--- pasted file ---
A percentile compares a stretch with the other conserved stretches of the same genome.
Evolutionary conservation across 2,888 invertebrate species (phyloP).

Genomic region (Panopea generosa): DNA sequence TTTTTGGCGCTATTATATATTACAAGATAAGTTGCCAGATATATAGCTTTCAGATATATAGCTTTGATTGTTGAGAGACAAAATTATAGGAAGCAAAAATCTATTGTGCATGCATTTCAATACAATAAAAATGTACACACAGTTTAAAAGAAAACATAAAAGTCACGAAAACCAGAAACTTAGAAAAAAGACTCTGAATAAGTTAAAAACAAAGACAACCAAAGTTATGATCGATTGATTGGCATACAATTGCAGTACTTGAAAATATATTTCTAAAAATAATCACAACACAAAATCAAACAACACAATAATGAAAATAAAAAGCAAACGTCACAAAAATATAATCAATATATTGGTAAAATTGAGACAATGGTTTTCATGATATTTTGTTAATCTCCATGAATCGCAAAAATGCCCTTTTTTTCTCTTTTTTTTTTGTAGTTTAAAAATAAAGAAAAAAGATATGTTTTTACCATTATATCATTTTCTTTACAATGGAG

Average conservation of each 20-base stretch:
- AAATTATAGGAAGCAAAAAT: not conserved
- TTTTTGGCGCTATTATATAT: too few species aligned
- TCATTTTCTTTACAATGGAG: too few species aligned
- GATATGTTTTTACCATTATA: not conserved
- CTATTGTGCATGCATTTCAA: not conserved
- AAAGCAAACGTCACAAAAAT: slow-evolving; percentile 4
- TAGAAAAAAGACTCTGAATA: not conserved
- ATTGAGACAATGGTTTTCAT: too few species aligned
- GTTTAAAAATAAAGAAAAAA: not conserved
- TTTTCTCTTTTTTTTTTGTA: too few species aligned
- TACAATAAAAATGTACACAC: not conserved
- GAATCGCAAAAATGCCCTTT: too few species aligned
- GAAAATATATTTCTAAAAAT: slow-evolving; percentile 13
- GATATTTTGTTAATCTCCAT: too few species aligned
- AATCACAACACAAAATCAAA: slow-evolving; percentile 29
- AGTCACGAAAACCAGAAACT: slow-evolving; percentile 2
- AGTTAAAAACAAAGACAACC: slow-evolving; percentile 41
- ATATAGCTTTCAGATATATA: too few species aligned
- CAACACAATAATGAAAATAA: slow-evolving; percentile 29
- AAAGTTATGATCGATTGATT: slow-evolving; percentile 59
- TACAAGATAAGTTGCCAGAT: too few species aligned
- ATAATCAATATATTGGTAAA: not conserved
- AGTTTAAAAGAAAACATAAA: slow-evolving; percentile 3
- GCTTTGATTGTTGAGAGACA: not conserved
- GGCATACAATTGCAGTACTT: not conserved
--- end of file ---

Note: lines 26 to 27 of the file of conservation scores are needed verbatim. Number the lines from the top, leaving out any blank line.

- ATAATCAATATATTGGTAAA: not conserved
- AGTTTAAAAGAAAACATAAA: slow-evolving; percentile 3